"Hamlet" makes a fine finale at the Richmond Shakespeare Festival. 

Stirring Soliloquies

I'll warn you right now: You may get a little bored during the second act of "Hamlet," the last offering in this summer's Richmond Shakespeare Festival at Agecroft Hall. But don't let this lull discourage you, because the final 15 minutes of this show make for a truly forceful finale, both monumentally tragic and dramatically satisfying. Thanks to a vigorous and confident portrayal of the melancholy Dane by Foster Solomon, this production does superb service to one of the Bard's most thoughtful works.

Director Jack Parrish doesn't take "Hamlet" in any bold new places with this production. Still, he can't really be faulted for the brief lapse in dramatic tension in the second act. In the plotting of the play, Shakespeare noodled around a bit while placing the pieces of the final conflict together. He made room for a disjointed scene showing Ophelia (Sarah Wiggin) lost in madness as well as an extended (and amusing) aside involving a gravedigger (Scott Wichmann). But the main reason some later scenes sag is because they don't have Hamlet in them. The tall, bald and impassioned Solomon is such a driving force in this production that, when he is off-stage, the wind sometimes drops out of this ship's sails.

Solomon succeeds by vividly conjuring up a tempest of conflicting emotions that drive Hamlet shakily down his path to tragedy. The actor also has enough comic sensibility to bring a light touch to his more lunatic ranting without losing the dignity the role requires.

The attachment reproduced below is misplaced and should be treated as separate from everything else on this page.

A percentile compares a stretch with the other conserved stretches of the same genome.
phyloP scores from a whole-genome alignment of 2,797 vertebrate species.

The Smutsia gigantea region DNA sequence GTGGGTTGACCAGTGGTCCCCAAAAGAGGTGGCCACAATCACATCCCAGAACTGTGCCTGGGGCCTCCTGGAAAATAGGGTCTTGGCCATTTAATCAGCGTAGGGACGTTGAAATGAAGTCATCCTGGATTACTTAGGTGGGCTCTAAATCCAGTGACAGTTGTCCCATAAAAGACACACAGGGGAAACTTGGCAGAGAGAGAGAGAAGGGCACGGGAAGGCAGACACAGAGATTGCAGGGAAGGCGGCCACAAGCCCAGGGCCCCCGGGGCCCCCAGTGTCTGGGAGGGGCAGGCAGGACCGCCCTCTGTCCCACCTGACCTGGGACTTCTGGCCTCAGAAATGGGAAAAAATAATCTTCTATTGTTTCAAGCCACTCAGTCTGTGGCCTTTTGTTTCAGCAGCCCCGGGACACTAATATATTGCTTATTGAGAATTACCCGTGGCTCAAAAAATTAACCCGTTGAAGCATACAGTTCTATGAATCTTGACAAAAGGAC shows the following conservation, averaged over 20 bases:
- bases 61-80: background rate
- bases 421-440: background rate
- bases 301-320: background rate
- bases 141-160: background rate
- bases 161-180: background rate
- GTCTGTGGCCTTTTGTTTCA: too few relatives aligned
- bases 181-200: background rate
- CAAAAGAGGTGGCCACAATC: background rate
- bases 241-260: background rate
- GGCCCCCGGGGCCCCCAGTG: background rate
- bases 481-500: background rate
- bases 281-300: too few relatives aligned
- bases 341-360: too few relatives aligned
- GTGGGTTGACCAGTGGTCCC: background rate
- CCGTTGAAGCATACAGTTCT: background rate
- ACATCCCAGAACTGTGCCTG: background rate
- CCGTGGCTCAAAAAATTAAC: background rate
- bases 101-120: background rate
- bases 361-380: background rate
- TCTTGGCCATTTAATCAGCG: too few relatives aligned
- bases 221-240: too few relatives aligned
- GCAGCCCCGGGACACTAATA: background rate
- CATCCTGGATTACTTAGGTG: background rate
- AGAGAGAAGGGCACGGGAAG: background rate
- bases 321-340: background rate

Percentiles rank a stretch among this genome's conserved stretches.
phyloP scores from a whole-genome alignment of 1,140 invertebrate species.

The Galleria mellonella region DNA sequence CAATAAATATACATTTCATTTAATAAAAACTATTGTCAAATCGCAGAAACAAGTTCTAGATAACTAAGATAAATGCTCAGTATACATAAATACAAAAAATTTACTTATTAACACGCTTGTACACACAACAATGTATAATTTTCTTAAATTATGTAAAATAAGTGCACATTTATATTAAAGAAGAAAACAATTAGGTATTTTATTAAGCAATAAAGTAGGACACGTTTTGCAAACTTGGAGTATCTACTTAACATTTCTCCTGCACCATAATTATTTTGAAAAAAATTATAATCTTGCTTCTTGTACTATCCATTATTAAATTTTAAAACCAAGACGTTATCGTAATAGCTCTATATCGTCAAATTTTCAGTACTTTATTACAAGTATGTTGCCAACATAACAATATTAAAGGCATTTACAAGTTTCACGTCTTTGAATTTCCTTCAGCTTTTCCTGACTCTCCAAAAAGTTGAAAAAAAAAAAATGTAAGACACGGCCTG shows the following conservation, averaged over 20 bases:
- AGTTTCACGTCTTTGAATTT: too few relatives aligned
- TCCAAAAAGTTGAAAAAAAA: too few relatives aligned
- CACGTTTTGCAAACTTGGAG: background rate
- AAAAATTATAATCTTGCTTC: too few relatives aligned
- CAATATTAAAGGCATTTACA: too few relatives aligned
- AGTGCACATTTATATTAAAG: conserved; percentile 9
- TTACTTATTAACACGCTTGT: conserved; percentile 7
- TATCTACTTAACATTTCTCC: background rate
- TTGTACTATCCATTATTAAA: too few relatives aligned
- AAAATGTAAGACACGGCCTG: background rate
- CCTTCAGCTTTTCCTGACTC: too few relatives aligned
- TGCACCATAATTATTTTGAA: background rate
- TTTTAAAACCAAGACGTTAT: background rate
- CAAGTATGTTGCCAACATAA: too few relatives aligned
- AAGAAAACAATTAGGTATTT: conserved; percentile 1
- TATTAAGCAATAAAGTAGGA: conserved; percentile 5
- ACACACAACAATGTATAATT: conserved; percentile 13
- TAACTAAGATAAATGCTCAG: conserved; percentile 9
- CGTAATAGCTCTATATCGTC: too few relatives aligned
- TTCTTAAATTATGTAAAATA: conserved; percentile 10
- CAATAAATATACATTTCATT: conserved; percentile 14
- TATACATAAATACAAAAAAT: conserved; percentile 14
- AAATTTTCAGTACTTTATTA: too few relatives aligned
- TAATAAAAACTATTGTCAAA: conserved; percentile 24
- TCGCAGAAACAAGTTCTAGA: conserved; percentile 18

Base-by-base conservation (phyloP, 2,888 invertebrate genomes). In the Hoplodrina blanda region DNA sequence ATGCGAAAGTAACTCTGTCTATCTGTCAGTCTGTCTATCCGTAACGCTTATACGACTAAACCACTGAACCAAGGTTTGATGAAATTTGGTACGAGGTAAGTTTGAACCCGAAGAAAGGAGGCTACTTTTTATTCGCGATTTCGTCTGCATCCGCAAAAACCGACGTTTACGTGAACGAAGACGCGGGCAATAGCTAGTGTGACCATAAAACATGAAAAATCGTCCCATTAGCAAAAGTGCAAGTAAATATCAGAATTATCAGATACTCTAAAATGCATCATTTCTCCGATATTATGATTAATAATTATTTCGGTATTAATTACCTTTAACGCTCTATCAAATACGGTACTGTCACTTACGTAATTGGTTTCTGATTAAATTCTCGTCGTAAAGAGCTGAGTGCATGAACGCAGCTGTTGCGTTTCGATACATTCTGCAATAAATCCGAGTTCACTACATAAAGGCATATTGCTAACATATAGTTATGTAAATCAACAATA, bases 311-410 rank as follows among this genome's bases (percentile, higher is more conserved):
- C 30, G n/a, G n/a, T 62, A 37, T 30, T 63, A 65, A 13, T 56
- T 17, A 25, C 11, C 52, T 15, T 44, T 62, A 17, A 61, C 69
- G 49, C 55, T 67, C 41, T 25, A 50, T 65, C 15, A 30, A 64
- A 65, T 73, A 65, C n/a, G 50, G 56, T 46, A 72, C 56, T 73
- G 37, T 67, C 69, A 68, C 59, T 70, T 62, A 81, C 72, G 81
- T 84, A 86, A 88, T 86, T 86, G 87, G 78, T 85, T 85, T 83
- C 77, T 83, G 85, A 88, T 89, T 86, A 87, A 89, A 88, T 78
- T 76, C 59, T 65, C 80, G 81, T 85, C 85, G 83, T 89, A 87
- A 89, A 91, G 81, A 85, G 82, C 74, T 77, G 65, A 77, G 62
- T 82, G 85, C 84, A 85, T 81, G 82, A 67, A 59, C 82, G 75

Thankfully, Solomon dominates most every scene of the first act, which lays the groundwork for Hamlet's unfortunate fate. His uncle, Claudius, King of Denmark (Dejon Mayes), has murdered Hamlet's father and married his widowed mother, Gertrude (Susan Sanford). Nothing less than the ghost of his father (played by Dante Giammarco) commands Hamlet to avenge this heinous act of fratricide. While he finally does so, in the process he wrecks or ends the life of nearly every person close to him.

Several competent actors play the supporting players in this tragic game, but none of them makes an enduring impression. As Laertes (Hamlet's opponent in the final duel), Peter Wylie has a dashing presence, but his character is relegated to a few scenes at the beginning and end of the play. Sanford effectively projects a regal bearing as Queen Gertrude but is also not given much to do. The opening scene allows Mayes to show his skill at portraying a somewhat smug yet humble leader. Unfortunately, his delivery becomes strained later on.

Mostly, this is Solomon's show and he runs with it. He is given excellent technical help, particularly in the form of Steve Forth, the show's fight director. The extended duel at the show's end, where fists, daggers and swords are all used, is convincingly staged, and both Solomon and Wylie prove nimble in their fighting technique. Of course, most nimble in all of this is Shakespeare's language. Few plays have as many striking symbols and stirring soliloquies as "Hamlet." Well delivered by this capable cast, these words enlighten and entertain, remaining powerful 400 years after they were first performed. Listen well.


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